Summary:Ensuring the effectiveness of software testing efforts can require expert assessment and management. In this interview, George Wilkinson uses his more than twenty years of experience in the QA and testing fields to explain how risk-based testing can increase effectiveness, focus, and communication.
We took a minute to sit down with George Wilkinson ahead of his upcoming STAR CANADA session, titled "Risk-based Testing: Not for the Fainthearted." Read more to learn why risk-based testing shouldn't be feared, but embraced and communicated clearly to both testers and project stakeholders.
Noel Wurst: What does effective "risk management" involve, and why do people sometimes struggle with this task?
George Wilkinson: A number of stages should be involved with good risk management: Identification, analysis, mitigation and monitoring. Unless these stages are conducted diligently and with real intention then these could be the reasons why risk management will fail.
NW: What are some of the factors involved when deciding when you've tested enough?
GW: This could be viewed as the ultimate question within testing, regardless of whether you are testing software or hardware. After having planned and executed sufficiently, using risk, deciding that you’ve done enough testing will come from what you are observing. If you are reaping little reward from your efforts, and you have applied risk-based testing well, then you can conclude that you have tested enough. There may, of course, be other reasons that will dictate when you have to stop, such as when you run out of time, budget, or you are required to stop only when you have completed what you planned to do.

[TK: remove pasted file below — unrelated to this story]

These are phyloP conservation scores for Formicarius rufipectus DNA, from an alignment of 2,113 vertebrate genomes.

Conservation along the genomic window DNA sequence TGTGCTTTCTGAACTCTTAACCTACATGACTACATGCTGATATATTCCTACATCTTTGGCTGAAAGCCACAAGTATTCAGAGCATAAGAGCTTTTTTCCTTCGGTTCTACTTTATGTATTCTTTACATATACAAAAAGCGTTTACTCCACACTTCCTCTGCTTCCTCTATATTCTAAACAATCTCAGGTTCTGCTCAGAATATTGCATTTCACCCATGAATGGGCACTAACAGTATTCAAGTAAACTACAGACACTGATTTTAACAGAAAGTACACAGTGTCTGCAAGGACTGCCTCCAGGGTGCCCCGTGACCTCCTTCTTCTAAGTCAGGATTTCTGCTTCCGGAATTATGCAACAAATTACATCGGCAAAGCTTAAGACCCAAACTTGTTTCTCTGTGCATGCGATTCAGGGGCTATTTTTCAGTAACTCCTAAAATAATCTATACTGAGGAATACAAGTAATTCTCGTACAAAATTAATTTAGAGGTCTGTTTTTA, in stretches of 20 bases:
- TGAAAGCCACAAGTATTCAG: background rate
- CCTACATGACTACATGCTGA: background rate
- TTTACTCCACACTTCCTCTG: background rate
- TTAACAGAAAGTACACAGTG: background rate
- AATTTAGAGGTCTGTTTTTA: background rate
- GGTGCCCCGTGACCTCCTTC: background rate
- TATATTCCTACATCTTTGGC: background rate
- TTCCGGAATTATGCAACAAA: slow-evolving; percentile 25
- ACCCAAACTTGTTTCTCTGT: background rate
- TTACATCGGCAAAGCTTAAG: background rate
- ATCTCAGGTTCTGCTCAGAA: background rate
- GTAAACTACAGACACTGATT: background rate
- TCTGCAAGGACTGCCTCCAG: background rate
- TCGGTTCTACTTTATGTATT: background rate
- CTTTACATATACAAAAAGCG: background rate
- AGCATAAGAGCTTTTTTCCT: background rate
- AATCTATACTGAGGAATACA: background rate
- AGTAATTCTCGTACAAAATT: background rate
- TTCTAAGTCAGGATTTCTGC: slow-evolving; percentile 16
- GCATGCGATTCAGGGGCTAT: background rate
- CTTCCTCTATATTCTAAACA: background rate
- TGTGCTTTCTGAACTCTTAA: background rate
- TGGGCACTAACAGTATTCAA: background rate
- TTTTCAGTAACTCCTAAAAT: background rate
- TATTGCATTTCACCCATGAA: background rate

NW: Your upcoming STAR CANADA session is titled "Risk-based Testing: Not for the Fainthearted." That makes risk-based testing sound pretty intimidating! Why isn't it for the fainthearted?
GW: It’s not meant to be intimidating. In my experience the act of applying risk based testing any project with real intention can be hard-work as you are trying to make everything count. So it’s more about being serious about your intentions as opposed to anything else.
NW: You've managed test teams for both small businesses and large corporations; what similar challenges exist across teams of any size?
GW: Good communication, fully appreciating the task in hand, and ensuring that we meet the challenges of delivery.
NW: If there's a disconnect between project managers and testers, what's the best way to address this to make sure everyone understands the risks at hand?
George: This is answered in the talk. But essentially it’s all about the relationship between both. As a tester or rather as a test manager you need to break-down any communication barriers.
George Wilkinson has more than twenty-one years of experience in the field of software testing and quality assurance. George spent many of those years managing test teams and evolving the testing process from small businesses to large corporate companies. Having worked in a variety of industries during his career, he has enthused, mentored, managed, and inspired many test professionals within the industry.